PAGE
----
Despite previous warnings, the State Department is still not doing enough to ensure the safety of bomb-sniffing dogs that it provides to partner countries for counter-terrorism, resulting in poor conditions, mistreatment, and sometimes death, according to a watchdog report.
“While dogs in the [Explosive Detection Canines Program] are tools used to combat terrorism, they are also living creatures that deserve appropriate attention to their safety and well-being,” the department’s inspector general said in a new report. But some countries, in particular Jordan, have not been providing proper care.
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What’s worse, according to the inspector general, is that the State Department failed to provide enough oversight despite previous issues. At least 10 dogs died while others lived in “unhealthy conditions” in Jordan’s care from 2008 to 2016, for example, but the department continued to provide dozens of dogs to the critical counter terror ally.
Saul Loeb/AFP/Getty Images, FILE
Astra Joan, a mine detection dog from Lebanon, sniffs inert samples of various mines, during a demonstration in Washington, DC, Oct. 20, 2015.
According to the new report, one veterinarian working with the department recommended the program be shut down because of how poorly the dogs were handled. The inspector general called for the department to halt providing dogs “until there is a sufficient sustainability plan in place to ensure their health and welfare” — a recommendation the department has rejected, citing national security.
Dogs remain one of the most effective means of detecting explosives and therefore deterring terrorism, according to the department. But the report argues that this is only the case when they are being properly care for and are healthy.
The Bureau of Alcohol, Tobacco, Firearms, and Explosives, or ATF, was initially in charge of providing canines to countries — 10 in total: Bahrain, Egypt, Indonesia, Jordan, Lebanon, Mexico, Morocco, Nepal, Oman, and Thailand. But the State Department developed its own program in 2016 where dogs and their new foreign trainers are given training in the U.S. and then sent back home.
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The program, however, did not have “any written policies, procedures, or written standards of care until after a draft” when the inspector general report was first provided in June, the report said. That meant there were no defined follow-up periods to check on canines’ health, and while the State Department team followed U.S. Army standards, they had no standard of care that they required of foreign partners. Letters of agreement about the canines with Egypt, Jordan and Morocco, for example, made no mention of standards of care, beyond that it is the country’s responsibility and not America’s, per the report.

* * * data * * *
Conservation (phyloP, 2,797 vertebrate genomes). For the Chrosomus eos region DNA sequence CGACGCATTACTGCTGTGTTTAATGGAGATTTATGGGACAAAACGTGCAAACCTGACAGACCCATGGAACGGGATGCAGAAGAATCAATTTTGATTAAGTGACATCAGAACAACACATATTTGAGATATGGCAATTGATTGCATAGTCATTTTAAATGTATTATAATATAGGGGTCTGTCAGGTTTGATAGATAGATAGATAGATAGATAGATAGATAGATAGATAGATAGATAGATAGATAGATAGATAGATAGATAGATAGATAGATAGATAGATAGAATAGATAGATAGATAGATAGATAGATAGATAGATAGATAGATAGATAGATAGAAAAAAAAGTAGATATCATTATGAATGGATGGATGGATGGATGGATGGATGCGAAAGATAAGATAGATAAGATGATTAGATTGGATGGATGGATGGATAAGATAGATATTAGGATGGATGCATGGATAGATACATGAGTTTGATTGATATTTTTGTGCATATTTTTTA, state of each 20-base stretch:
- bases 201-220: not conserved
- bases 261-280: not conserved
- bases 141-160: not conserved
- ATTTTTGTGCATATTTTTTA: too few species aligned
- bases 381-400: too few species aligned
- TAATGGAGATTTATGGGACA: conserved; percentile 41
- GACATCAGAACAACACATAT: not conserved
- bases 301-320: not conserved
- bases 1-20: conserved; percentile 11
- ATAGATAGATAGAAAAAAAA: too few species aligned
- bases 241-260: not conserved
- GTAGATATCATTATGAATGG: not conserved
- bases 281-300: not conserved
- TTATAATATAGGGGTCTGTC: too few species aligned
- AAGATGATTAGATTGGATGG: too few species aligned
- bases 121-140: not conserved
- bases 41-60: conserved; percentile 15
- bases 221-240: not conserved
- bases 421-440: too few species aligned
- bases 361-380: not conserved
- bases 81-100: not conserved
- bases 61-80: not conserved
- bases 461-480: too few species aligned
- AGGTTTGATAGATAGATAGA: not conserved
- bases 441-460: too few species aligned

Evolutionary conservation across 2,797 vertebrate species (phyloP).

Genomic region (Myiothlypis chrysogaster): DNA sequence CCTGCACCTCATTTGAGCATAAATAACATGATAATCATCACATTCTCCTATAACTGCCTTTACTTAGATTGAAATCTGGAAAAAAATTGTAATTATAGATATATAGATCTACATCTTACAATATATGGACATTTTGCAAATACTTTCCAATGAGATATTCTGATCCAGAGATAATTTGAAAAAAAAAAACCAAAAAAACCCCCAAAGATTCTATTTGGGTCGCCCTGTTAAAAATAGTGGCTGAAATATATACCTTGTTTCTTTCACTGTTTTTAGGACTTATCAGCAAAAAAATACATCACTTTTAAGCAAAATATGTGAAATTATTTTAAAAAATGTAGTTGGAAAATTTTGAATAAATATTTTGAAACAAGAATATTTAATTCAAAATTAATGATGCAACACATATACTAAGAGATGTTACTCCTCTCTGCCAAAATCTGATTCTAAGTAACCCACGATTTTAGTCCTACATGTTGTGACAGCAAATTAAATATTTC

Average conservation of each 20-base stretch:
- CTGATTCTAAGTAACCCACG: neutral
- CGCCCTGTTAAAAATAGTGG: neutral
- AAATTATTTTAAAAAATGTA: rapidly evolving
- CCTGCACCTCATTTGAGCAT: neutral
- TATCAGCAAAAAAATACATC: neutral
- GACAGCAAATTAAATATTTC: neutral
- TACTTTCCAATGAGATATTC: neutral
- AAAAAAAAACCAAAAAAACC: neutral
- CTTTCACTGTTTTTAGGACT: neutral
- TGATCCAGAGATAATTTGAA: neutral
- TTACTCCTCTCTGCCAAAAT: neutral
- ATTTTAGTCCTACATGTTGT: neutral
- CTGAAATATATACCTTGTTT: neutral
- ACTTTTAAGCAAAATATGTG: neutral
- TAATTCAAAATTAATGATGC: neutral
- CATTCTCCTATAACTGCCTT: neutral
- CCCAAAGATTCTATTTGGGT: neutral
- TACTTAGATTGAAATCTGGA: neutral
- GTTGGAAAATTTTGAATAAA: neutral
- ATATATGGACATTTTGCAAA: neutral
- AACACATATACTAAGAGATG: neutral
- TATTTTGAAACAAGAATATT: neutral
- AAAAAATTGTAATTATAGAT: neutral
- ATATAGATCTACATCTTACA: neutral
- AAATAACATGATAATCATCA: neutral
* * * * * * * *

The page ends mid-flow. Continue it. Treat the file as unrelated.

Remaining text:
There have been problems with dogs in several countries. In Indonesia, all the dogs were overweight and had skin issues, the report said, while in Mexico, there was no record of health and welfare checks by the ATF.
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But Jordan has had the most persistent problems. The department told the inspector general that it had put in place guarantees to ensure better care, including sending “mentors” to live in country full-time and oversee the program.
The report found, however, “Concerns persisted even with [mentors’] presence in Jordan… Since 2016, little progress has been made regarding the ability of Jordan to care for the [dogs]; in that time, however, [the State Department] has provided 66 dogs to Jordan.”
“Multiple dogs” appeared emaciated months after “supposed improvements” were reported, per the report, while many suffered from engorged ticks. Five veterinarians working with the program “expressed concern with the health and welfare of the canines in Jordan,” with two recommending on-the-ground oversight.
US State Department
After a year working in Jordan, a U.S.-provided bomb-sniffing dog named Athena became emaciated, seen here in April 2018.
In particular, the report told the story of three dogs — all of which happened after improvements were supposed to have been made.
Zoe, a two-year old Belgian Malinois, died of heat stroke near the Syrian border in July 2017, which was attributed to “negligence and improper care” by her trainers.
Mencey, a three-year old Belgian Malinois, became so sick with infections from fleas that even after the U.S. took him back for emergency medical care, veterinarians were unable to treat him and had to euthanize him in March 2018.
Athena, another two-year old Belgian Malinois, was found in a kennel covered in dirt and feces, emaciated and unhealthy — but her poor condition wasn’t noticed by the two full-time mentors on the ground until the veterinarian team raised concerns. She was returned to the U.S. in April 2018 and successfully nursed back to health, and after her incident, the department sent a veterinarian team that arrived last November to live in country full-time for two years.
Still, despite steps like that, the inspector general says it “remains concerned that Jordan is not able or willing to provide adequate care for working dogs without the Department’s intervention and that any improvements that have been made were simply a reaction to pressure.”
They recommend Jordan not receive any new canines until there is a sufficient plan in place, but the department rejected that, saying it would harm U.S. national security interests to counter terrorism and prevent “explosives from reaching the United States.” Instead, the department’s counter terrorism bureau says it has a sufficient plan in place.
No plan was ever provided to the inspector general, which says it therefore “cannot confirm whether this plan addresses canine health and welfare.”